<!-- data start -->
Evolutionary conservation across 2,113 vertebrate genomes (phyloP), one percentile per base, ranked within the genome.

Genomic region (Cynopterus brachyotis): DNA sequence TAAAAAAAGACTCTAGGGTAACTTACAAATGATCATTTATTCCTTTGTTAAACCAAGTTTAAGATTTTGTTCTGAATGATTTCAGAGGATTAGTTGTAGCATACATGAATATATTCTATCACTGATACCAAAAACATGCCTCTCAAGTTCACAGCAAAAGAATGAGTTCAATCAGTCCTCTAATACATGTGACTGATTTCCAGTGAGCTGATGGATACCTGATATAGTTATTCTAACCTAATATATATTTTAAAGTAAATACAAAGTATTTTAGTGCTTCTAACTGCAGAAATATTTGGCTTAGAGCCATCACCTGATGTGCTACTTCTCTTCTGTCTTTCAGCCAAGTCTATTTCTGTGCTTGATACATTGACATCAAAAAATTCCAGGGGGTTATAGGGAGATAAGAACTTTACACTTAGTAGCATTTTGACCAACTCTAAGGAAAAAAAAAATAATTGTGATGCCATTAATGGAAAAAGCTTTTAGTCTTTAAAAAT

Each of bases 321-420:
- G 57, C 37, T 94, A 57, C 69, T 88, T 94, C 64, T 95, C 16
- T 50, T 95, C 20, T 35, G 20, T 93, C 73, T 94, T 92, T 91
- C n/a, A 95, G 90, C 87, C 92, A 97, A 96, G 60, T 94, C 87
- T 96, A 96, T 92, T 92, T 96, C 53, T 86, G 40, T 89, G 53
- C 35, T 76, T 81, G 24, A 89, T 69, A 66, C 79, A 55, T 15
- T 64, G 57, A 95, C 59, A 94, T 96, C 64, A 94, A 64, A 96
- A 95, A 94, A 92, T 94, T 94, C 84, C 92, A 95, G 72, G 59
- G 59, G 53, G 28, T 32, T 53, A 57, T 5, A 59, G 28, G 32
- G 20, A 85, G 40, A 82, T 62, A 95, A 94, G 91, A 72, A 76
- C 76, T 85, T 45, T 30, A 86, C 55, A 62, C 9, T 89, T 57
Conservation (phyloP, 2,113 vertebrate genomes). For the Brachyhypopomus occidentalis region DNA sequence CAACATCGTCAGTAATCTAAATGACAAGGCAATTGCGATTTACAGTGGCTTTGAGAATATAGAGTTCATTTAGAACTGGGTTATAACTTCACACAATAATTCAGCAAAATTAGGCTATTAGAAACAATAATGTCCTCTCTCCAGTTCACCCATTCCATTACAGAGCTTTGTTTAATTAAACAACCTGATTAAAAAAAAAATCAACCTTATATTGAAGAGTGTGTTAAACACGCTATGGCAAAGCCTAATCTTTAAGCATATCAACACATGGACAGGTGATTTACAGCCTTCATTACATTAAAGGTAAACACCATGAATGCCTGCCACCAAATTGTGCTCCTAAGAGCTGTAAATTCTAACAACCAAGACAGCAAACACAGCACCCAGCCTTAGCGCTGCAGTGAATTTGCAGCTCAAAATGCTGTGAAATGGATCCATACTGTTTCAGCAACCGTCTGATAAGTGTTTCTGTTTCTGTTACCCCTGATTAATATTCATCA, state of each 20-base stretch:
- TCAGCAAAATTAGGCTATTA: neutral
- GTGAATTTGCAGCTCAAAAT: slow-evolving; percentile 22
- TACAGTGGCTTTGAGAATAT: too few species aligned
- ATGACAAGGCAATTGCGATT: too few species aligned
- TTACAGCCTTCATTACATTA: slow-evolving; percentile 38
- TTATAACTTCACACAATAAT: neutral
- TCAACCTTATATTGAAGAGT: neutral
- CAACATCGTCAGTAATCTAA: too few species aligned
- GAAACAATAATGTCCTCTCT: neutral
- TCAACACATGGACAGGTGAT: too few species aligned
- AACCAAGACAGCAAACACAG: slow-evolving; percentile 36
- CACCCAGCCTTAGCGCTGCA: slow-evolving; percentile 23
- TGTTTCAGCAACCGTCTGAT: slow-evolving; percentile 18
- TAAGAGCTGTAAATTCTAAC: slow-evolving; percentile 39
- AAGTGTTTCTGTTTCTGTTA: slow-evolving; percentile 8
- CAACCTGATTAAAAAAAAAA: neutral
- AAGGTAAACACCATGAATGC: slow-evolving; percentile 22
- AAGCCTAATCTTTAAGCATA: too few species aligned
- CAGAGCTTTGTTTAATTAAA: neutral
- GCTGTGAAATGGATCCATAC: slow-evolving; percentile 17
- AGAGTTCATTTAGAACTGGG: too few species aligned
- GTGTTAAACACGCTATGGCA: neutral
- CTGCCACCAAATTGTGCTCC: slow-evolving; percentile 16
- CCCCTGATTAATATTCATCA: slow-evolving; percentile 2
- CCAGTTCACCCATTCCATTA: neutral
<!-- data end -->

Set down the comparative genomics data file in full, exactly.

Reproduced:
Evolutionary conservation across 2,113 vertebrate genomes (phyloP), one percentile per base, ranked within the genome.

Genomic region (Cynopterus brachyotis): DNA sequence TAAAAAAAGACTCTAGGGTAACTTACAAATGATCATTTATTCCTTTGTTAAACCAAGTTTAAGATTTTGTTCTGAATGATTTCAGAGGATTAGTTGTAGCATACATGAATATATTCTATCACTGATACCAAAAACATGCCTCTCAAGTTCACAGCAAAAGAATGAGTTCAATCAGTCCTCTAATACATGTGACTGATTTCCAGTGAGCTGATGGATACCTGATATAGTTATTCTAACCTAATATATATTTTAAAGTAAATACAAAGTATTTTAGTGCTTCTAACTGCAGAAATATTTGGCTTAGAGCCATCACCTGATGTGCTACTTCTCTTCTGTCTTTCAGCCAAGTCTATTTCTGTGCTTGATACATTGACATCAAAAAATTCCAGGGGGTTATAGGGAGATAAGAACTTTACACTTAGTAGCATTTTGACCAACTCTAAGGAAAAAAAAAATAATTGTGATGCCATTAATGGAAAAAGCTTTTAGTCTTTAAAAAT

Each of bases 321-420:
- G 57, C 37, T 94, A 57, C 69, T 88, T 94, C 64, T 95, C 16
- T 50, T 95, C 20, T 35, G 20, T 93, C 73, T 94, T 92, T 91
- C n/a, A 95, G 90, C 87, C 92, A 97, A 96, G 60, T 94, C 87
- T 96, A 96, T 92, T 92, T 96, C 53, T 86, G 40, T 89, G 53
- C 35, T 76, T 81, G 24, A 89, T 69, A 66, C 79, A 55, T 15
- T 64, G 57, A 95, C 59, A 94, T 96, C 64, A 94, A 64, A 96
- A 95, A 94, A 92, T 94, T 94, C 84, C 92, A 95, G 72, G 59
- G 59, G 53, G 28, T 32, T 53, A 57, T 5, A 59, G 28, G 32
- G 20, A 85, G 40, A 82, T 62, A 95, A 94, G 91, A 72, A 76
- C 76, T 85, T 45, T 30, A 86, C 55, A 62, C 9, T 89, T 57
Conservation (phyloP, 2,113 vertebrate genomes). For the Brachyhypopomus occidentalis region DNA sequence CAACATCGTCAGTAATCTAAATGACAAGGCAATTGCGATTTACAGTGGCTTTGAGAATATAGAGTTCATTTAGAACTGGGTTATAACTTCACACAATAATTCAGCAAAATTAGGCTATTAGAAACAATAATGTCCTCTCTCCAGTTCACCCATTCCATTACAGAGCTTTGTTTAATTAAACAACCTGATTAAAAAAAAAATCAACCTTATATTGAAGAGTGTGTTAAACACGCTATGGCAAAGCCTAATCTTTAAGCATATCAACACATGGACAGGTGATTTACAGCCTTCATTACATTAAAGGTAAACACCATGAATGCCTGCCACCAAATTGTGCTCCTAAGAGCTGTAAATTCTAACAACCAAGACAGCAAACACAGCACCCAGCCTTAGCGCTGCAGTGAATTTGCAGCTCAAAATGCTGTGAAATGGATCCATACTGTTTCAGCAACCGTCTGATAAGTGTTTCTGTTTCTGTTACCCCTGATTAATATTCATCA, state of each 20-base stretch:
- TCAGCAAAATTAGGCTATTA: neutral
- GTGAATTTGCAGCTCAAAAT: slow-evolving; percentile 22
- TACAGTGGCTTTGAGAATAT: too few species aligned
- ATGACAAGGCAATTGCGATT: too few species aligned
- TTACAGCCTTCATTACATTA: slow-evolving; percentile 38
- TTATAACTTCACACAATAAT: neutral
- TCAACCTTATATTGAAGAGT: neutral
- CAACATCGTCAGTAATCTAA: too few species aligned
- GAAACAATAATGTCCTCTCT: neutral
- TCAACACATGGACAGGTGAT: too few species aligned
- AACCAAGACAGCAAACACAG: slow-evolving; percentile 36
- CACCCAGCCTTAGCGCTGCA: slow-evolving; percentile 23
- TGTTTCAGCAACCGTCTGAT: slow-evolving; percentile 18
- TAAGAGCTGTAAATTCTAAC: slow-evolving; percentile 39
- AAGTGTTTCTGTTTCTGTTA: slow-evolving; percentile 8
- CAACCTGATTAAAAAAAAAA: neutral
- AAGGTAAACACCATGAATGC: slow-evolving; percentile 22
- AAGCCTAATCTTTAAGCATA: too few species aligned
- CAGAGCTTTGTTTAATTAAA: neutral
- GCTGTGAAATGGATCCATAC: slow-evolving; percentile 17
- AGAGTTCATTTAGAACTGGG: too few species aligned
- GTGTTAAACACGCTATGGCA: neutral
- CTGCCACCAAATTGTGCTCC: slow-evolving; percentile 16
- CCCCTGATTAATATTCATCA: slow-evolving; percentile 2
- CCAGTTCACCCATTCCATTA: neutral